The review authors suggest that spirulina may be a useful substance for use in conjunction with the clinical treatment of pollutant poisoning.
11. Support mental health
A 2018 article highlights the potential role that spirulina could play in the treatment of mood disorders.
The theory is that spirulina is a source of tryptophan. Tryptophan is an amino acid that supports the production of serotonin. Serotonin plays an important role in mental health.
People with certain mental health issues, such as depression andanxiety³, may have reduced serotonin levels. Taking tryptophan supplements to maintain healthy serotonin levels can play a role in supporting mental well-being.
Researchers need to do more clinical trials before they know the true role of spirulina in supporting mental health.
Are there interactions or risks?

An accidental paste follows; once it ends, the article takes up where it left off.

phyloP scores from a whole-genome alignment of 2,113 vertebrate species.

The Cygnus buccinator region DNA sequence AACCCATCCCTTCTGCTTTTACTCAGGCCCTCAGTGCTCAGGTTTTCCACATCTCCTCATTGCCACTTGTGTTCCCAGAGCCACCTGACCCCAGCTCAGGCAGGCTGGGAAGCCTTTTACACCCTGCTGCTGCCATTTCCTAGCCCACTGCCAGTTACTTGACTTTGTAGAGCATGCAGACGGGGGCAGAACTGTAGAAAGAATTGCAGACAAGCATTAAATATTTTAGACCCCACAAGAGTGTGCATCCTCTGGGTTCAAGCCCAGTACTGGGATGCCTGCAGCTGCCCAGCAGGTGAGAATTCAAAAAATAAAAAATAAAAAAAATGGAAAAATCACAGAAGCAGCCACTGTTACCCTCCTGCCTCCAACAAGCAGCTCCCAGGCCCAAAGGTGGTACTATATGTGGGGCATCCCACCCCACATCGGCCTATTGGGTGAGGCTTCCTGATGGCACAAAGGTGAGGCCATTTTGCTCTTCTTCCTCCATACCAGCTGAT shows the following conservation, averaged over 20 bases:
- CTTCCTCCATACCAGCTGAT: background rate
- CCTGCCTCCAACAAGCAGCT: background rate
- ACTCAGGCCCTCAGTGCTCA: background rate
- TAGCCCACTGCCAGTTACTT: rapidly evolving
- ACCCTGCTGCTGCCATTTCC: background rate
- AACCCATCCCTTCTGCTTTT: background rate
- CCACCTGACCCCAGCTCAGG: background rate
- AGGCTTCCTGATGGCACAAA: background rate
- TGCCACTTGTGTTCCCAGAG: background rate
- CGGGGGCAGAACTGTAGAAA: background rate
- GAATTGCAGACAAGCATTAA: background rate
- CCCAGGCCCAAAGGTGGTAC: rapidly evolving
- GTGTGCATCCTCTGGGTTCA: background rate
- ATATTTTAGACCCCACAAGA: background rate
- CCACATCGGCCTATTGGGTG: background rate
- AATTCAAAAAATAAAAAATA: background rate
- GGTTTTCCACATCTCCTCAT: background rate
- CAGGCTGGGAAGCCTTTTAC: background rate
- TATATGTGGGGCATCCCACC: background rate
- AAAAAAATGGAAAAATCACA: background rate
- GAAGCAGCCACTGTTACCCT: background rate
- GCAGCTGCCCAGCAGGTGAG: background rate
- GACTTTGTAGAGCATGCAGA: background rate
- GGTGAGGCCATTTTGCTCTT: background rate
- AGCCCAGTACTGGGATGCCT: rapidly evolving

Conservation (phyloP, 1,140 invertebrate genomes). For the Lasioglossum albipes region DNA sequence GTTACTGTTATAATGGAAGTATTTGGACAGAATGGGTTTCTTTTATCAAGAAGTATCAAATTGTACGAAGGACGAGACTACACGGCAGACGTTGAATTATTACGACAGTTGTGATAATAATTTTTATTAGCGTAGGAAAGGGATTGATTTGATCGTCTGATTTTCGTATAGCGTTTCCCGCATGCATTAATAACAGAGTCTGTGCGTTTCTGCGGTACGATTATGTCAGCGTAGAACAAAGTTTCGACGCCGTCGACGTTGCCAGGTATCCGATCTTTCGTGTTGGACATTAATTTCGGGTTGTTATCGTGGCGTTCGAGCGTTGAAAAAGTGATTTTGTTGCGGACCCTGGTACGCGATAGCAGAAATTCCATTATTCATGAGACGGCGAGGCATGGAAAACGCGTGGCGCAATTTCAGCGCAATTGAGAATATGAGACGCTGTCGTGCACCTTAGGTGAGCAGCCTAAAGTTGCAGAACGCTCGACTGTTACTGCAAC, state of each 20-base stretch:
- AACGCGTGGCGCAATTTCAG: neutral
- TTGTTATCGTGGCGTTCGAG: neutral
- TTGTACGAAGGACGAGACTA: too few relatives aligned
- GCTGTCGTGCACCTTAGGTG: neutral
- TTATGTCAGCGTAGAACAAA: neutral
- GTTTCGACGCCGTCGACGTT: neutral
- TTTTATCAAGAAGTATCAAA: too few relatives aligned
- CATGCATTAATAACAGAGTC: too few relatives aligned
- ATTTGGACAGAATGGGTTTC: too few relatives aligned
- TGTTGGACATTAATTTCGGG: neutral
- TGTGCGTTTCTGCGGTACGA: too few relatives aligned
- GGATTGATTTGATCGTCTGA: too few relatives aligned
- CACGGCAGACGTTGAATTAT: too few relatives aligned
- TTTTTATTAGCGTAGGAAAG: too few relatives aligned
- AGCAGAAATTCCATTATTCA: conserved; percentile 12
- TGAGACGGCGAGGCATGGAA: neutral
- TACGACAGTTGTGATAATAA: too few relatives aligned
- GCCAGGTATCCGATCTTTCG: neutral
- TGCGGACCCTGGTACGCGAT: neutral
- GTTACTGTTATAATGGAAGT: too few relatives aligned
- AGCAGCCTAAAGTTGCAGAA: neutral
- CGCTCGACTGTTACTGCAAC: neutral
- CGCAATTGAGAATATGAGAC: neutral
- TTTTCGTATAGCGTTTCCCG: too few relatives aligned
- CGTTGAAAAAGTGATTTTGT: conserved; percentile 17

The Food and Drug Administration of the United States does not regulate spirulina, but a 2014 review noted that spirulina is well tolerated by most people, so does not cause any significant side effects.
It is a good idea to check all drug interactions with a doctor before taking a new dietary supplement, including spirulina.
How to include spirulina in the diet and healthy?
Spirulina is available in powder or tablet form.
In powder, people can:
- add it to smoothies, which gives the drink a green color
- sprinkle powdered spirulina over salads or soups
- mix it in energy balls, with other healthy ingredients
- stir in a tablespoon of fruit or vegetable juice
People can also take spirulina as a dietary supplement in tablet form.
Initial research suggests that taking Spirulina may improve the following:
- intestinal health
- diabetes management
- arterial pressure
- risk of heart disease
- metabolic rate
- allergy symptoms
- Mental Health
In addition to zinc, spirulina holds promise as a treatment for chronic arsenic poisoning.
More research is needed before doctors recommend spirulina for the treatment of any health problem.
¹ What you need to know about high blood pressure :
When doctors take a person's blood pressure, they measure the force that blood exerts on the walls of the arteries as it flows through them.
If the blood pressure is too high for too long, it can seriously damage the blood vessels.